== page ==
The scam “industry” had a big year in 2019. Bad actors based around the world attempted to scheme more than $10 billion away from consumers using a variety of tactics. By the end of the year, upwards of $370 million worldwide was lost last year due to fraudulent activity.
Of all the traps consumers fell victim to in 2019, online purchases proved to be the most damaging. The Better Business Bureau Scam Tracker received 9,000 reports of individuals encountering e-commerce scams — the most of any scam type reported last year. Globally, more than $4.2 million was taken via phony online transactions, with 80% of those reported cases losing significant amounts of money.
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Consumers in our region were no exception. Here in Idaho, the top three scams to hit the Gem State in 2019 were online purchase scams, phishing scams and employment scams. Those three combined totaled over half a million dollars lost out of Idahoans’ pockets.
With online shopping expected to continuing to increase throughout 2020, consumers can count on an even greater number of e-commerce scams infiltrating the online experience. The Better Business Bureau Northwest + Pacific recommends the following tips to protect yourself from problematic online purchases:
- Signs of a bad site. The most effective e-commerce scams mimic the websites of famous retailers, so it’s especially important to verify the legitimacy of the site before making a purchase. Missing or incorrect contact information is one of the simplest ways to identify fraudulent online business. Researching a retailer at BBB.org before you shop can also help steer you away from any illegitimate operations.
- Be a savvy shopper. When shopping online, be sure to take your time, and read the fine print before submitting your order. Look for the return policy; although many online orders can be returned for a full refund, others have restocking fees. Some items cannot be returned; know before you buy.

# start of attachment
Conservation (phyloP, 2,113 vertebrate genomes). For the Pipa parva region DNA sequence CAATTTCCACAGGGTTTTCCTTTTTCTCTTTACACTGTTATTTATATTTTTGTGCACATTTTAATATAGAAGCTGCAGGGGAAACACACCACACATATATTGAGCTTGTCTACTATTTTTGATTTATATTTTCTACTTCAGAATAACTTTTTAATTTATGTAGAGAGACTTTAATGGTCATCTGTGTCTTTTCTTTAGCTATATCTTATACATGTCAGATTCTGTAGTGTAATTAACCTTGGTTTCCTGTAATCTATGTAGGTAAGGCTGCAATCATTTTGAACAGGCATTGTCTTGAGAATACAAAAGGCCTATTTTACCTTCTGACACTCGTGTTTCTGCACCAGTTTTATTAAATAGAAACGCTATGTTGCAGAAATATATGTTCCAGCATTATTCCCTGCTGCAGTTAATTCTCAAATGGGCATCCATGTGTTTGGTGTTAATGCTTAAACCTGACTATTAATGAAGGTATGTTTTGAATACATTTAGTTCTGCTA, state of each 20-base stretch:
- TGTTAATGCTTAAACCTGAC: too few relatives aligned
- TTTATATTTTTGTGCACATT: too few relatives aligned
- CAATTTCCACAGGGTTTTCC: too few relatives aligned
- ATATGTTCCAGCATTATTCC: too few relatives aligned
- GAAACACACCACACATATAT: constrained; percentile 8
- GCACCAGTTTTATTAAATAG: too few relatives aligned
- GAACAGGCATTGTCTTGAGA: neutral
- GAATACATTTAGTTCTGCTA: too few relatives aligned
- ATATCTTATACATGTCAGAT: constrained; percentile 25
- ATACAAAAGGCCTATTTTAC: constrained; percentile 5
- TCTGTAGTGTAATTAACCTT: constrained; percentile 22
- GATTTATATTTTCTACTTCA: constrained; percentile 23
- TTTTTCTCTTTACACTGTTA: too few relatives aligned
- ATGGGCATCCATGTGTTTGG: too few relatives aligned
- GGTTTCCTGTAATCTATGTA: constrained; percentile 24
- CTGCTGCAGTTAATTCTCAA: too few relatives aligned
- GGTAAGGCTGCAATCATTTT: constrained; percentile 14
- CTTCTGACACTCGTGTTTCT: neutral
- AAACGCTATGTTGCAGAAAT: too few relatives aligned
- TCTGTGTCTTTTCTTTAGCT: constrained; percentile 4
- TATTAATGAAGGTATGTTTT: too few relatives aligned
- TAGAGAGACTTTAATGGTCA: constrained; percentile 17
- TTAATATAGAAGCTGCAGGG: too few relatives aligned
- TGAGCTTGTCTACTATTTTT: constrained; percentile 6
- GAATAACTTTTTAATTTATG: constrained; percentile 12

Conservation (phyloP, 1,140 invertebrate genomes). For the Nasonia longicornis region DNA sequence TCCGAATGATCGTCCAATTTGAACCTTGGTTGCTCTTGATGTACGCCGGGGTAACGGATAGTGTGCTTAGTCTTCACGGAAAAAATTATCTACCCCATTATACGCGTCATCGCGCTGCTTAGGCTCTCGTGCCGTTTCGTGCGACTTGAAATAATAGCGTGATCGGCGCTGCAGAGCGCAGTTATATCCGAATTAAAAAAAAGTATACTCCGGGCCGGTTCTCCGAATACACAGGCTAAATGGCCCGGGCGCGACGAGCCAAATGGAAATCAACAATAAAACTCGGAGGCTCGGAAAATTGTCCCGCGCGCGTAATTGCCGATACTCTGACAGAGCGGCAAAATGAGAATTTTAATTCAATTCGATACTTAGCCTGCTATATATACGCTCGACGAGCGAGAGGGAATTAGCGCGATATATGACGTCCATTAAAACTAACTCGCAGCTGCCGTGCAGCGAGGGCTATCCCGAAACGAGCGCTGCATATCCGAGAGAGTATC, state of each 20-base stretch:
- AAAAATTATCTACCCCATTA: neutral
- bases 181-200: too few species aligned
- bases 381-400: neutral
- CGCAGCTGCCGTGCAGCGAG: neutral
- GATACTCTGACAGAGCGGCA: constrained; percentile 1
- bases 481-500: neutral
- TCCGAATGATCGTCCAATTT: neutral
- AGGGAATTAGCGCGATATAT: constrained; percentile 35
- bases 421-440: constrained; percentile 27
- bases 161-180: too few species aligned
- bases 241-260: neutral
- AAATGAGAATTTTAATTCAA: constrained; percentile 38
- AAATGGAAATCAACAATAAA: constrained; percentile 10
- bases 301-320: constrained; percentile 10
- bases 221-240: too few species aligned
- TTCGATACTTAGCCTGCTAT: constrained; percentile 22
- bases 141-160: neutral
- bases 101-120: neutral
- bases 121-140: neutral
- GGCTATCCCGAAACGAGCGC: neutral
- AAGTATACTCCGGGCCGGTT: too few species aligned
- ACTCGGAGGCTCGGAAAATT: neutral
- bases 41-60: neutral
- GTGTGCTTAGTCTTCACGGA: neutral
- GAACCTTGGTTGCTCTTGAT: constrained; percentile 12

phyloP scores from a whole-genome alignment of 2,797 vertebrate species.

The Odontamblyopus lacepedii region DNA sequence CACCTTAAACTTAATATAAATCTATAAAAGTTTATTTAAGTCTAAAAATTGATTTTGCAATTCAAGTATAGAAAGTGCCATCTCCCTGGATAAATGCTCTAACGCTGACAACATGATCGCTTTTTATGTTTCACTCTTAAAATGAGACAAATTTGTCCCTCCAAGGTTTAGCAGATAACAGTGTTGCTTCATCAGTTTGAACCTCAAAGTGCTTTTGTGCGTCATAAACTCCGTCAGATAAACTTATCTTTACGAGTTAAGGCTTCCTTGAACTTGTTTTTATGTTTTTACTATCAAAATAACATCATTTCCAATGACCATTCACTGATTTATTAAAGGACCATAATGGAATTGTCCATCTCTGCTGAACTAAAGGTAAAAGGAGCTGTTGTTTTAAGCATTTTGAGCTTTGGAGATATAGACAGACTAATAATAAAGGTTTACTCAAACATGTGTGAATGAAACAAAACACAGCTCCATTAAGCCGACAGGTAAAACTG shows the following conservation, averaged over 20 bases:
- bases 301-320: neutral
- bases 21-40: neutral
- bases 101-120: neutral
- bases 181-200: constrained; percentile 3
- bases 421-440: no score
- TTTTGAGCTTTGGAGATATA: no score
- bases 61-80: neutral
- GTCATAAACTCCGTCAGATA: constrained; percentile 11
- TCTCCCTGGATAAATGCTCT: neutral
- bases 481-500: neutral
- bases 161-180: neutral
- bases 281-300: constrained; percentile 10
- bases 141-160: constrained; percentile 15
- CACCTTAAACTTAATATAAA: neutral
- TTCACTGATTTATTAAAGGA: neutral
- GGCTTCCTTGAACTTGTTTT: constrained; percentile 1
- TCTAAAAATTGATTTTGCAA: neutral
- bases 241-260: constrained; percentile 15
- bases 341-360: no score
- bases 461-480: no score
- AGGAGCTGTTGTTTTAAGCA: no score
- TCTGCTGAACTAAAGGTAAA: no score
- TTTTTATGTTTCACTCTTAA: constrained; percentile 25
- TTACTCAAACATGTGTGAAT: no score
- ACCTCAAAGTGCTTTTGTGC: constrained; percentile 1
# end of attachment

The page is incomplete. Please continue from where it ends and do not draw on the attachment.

- Think before your click. Be especially cautious about email solicitations and online ads on social media sites. Many sketchy retailers advertise great deals or trendy clothing that don’t measure up to the promotional hype.
- Beware of too-good-to-be-true deals. Offers on websites and in unsolicited emails may offer free or very low prices on hard-to-find items. There may be hidden costs or your purchase may sign you up for a monthly charge. Look for and read the fine print.
- Make sure you’re secure. Websites that operate securely include web addresses that start with “https://” on the page asking you to enter your payment information. Those pages also typically include a lock icon to let you know you’re protected. If you don’t see one or both of those items, think twice before buying.
- While shopping online, plastic is preferable. Credit cards offer protections other forms of payment may not. Disputing charges you didn’t approve is easier with a credit card than it is with debit, prepaid or gift cards. When you can, pay with plastic for purchases made online.
More information on how to protect yourself from online scams is available at BBB.org.
Jeremy Johnson is the eastern Idaho marketplace manager for the Better Business Bureau Northwest + Pacific.